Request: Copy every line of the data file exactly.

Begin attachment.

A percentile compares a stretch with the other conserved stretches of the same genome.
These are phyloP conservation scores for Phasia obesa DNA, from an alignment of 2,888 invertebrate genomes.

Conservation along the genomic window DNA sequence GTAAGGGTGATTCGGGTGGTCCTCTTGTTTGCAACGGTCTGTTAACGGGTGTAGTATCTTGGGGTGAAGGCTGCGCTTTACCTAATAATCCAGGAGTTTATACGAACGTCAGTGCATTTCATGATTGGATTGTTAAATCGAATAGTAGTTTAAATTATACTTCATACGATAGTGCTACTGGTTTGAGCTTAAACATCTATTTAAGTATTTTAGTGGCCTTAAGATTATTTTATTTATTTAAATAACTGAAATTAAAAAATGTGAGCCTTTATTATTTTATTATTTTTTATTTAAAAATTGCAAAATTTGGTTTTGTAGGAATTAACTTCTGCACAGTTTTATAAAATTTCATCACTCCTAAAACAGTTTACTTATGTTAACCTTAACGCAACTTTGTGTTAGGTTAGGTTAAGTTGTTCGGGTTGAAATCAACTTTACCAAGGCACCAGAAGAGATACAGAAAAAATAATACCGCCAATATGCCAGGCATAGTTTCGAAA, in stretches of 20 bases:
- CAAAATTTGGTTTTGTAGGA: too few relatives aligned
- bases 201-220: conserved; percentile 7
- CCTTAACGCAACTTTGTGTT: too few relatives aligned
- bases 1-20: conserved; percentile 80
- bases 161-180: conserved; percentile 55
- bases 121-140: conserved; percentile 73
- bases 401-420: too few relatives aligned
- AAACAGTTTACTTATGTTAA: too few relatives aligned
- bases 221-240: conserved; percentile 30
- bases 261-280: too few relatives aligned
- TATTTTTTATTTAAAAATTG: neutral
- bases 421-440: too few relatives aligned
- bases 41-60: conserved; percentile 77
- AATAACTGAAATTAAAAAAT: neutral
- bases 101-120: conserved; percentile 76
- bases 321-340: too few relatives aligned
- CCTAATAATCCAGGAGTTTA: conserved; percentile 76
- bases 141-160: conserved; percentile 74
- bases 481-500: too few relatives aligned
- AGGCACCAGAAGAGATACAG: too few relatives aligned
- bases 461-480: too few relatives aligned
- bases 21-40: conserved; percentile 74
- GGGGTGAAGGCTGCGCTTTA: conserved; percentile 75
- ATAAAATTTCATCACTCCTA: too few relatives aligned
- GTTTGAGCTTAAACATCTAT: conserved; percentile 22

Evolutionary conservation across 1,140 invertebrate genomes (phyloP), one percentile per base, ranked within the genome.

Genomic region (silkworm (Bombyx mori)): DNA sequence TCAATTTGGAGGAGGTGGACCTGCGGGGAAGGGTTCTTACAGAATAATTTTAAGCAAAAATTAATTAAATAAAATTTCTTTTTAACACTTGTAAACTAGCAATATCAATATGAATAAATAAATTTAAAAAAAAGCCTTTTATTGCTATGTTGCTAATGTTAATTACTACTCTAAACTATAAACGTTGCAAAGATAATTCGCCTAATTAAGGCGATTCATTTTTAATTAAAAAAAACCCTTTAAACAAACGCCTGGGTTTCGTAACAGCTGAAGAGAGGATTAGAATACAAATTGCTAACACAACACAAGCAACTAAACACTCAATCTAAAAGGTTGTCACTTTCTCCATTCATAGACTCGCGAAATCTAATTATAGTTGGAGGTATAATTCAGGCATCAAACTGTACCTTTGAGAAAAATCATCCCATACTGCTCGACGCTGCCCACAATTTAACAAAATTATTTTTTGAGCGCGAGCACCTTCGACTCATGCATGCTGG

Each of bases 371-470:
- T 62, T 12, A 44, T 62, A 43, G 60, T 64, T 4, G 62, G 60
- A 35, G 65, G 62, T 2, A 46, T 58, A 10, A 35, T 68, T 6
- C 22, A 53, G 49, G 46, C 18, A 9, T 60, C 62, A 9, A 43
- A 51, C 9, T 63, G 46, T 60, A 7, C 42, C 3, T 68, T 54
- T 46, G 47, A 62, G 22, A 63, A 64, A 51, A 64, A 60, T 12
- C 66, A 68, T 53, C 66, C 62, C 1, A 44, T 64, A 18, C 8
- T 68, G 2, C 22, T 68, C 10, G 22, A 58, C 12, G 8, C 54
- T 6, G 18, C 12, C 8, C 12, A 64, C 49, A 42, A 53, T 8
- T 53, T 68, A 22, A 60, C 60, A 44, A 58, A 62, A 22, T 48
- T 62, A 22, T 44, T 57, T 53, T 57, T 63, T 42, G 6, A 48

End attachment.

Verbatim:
A percentile compares a stretch with the other conserved stretches of the same genome.
These are phyloP conservation scores for Phasia obesa DNA, from an alignment of 2,888 invertebrate genomes.

Conservation along the genomic window DNA sequence GTAAGGGTGATTCGGGTGGTCCTCTTGTTTGCAACGGTCTGTTAACGGGTGTAGTATCTTGGGGTGAAGGCTGCGCTTTACCTAATAATCCAGGAGTTTATACGAACGTCAGTGCATTTCATGATTGGATTGTTAAATCGAATAGTAGTTTAAATTATACTTCATACGATAGTGCTACTGGTTTGAGCTTAAACATCTATTTAAGTATTTTAGTGGCCTTAAGATTATTTTATTTATTTAAATAACTGAAATTAAAAAATGTGAGCCTTTATTATTTTATTATTTTTTATTTAAAAATTGCAAAATTTGGTTTTGTAGGAATTAACTTCTGCACAGTTTTATAAAATTTCATCACTCCTAAAACAGTTTACTTATGTTAACCTTAACGCAACTTTGTGTTAGGTTAGGTTAAGTTGTTCGGGTTGAAATCAACTTTACCAAGGCACCAGAAGAGATACAGAAAAAATAATACCGCCAATATGCCAGGCATAGTTTCGAAA, in stretches of 20 bases:
- CAAAATTTGGTTTTGTAGGA: too few relatives aligned
- bases 201-220: conserved; percentile 7
- CCTTAACGCAACTTTGTGTT: too few relatives aligned
- bases 1-20: conserved; percentile 80
- bases 161-180: conserved; percentile 55
- bases 121-140: conserved; percentile 73
- bases 401-420: too few relatives aligned
- AAACAGTTTACTTATGTTAA: too few relatives aligned
- bases 221-240: conserved; percentile 30
- bases 261-280: too few relatives aligned
- TATTTTTTATTTAAAAATTG: neutral
- bases 421-440: too few relatives aligned
- bases 41-60: conserved; percentile 77
- AATAACTGAAATTAAAAAAT: neutral
- bases 101-120: conserved; percentile 76
- bases 321-340: too few relatives aligned
- CCTAATAATCCAGGAGTTTA: conserved; percentile 76
- bases 141-160: conserved; percentile 74
- bases 481-500: too few relatives aligned
- AGGCACCAGAAGAGATACAG: too few relatives aligned
- bases 461-480: too few relatives aligned
- bases 21-40: conserved; percentile 74
- GGGGTGAAGGCTGCGCTTTA: conserved; percentile 75
- ATAAAATTTCATCACTCCTA: too few relatives aligned
- GTTTGAGCTTAAACATCTAT: conserved; percentile 22

Evolutionary conservation across 1,140 invertebrate genomes (phyloP), one percentile per base, ranked within the genome.

Genomic region (silkworm (Bombyx mori)): DNA sequence TCAATTTGGAGGAGGTGGACCTGCGGGGAAGGGTTCTTACAGAATAATTTTAAGCAAAAATTAATTAAATAAAATTTCTTTTTAACACTTGTAAACTAGCAATATCAATATGAATAAATAAATTTAAAAAAAAGCCTTTTATTGCTATGTTGCTAATGTTAATTACTACTCTAAACTATAAACGTTGCAAAGATAATTCGCCTAATTAAGGCGATTCATTTTTAATTAAAAAAAACCCTTTAAACAAACGCCTGGGTTTCGTAACAGCTGAAGAGAGGATTAGAATACAAATTGCTAACACAACACAAGCAACTAAACACTCAATCTAAAAGGTTGTCACTTTCTCCATTCATAGACTCGCGAAATCTAATTATAGTTGGAGGTATAATTCAGGCATCAAACTGTACCTTTGAGAAAAATCATCCCATACTGCTCGACGCTGCCCACAATTTAACAAAATTATTTTTTGAGCGCGAGCACCTTCGACTCATGCATGCTGG

Each of bases 371-470:
- T 62, T 12, A 44, T 62, A 43, G 60, T 64, T 4, G 62, G 60
- A 35, G 65, G 62, T 2, A 46, T 58, A 10, A 35, T 68, T 6
- C 22, A 53, G 49, G 46, C 18, A 9, T 60, C 62, A 9, A 43
- A 51, C 9, T 63, G 46, T 60, A 7, C 42, C 3, T 68, T 54
- T 46, G 47, A 62, G 22, A 63, A 64, A 51, A 64, A 60, T 12
- C 66, A 68, T 53, C 66, C 62, C 1, A 44, T 64, A 18, C 8
- T 68, G 2, C 22, T 68, C 10, G 22, A 58, C 12, G 8, C 54
- T 6, G 18, C 12, C 8, C 12, A 64, C 49, A 42, A 53, T 8
- T 53, T 68, A 22, A 60, C 60, A 44, A 58, A 62, A 22, T 48
- T 62, A 22, T 44, T 57, T 53, T 57, T 63, T 42, G 6, A 48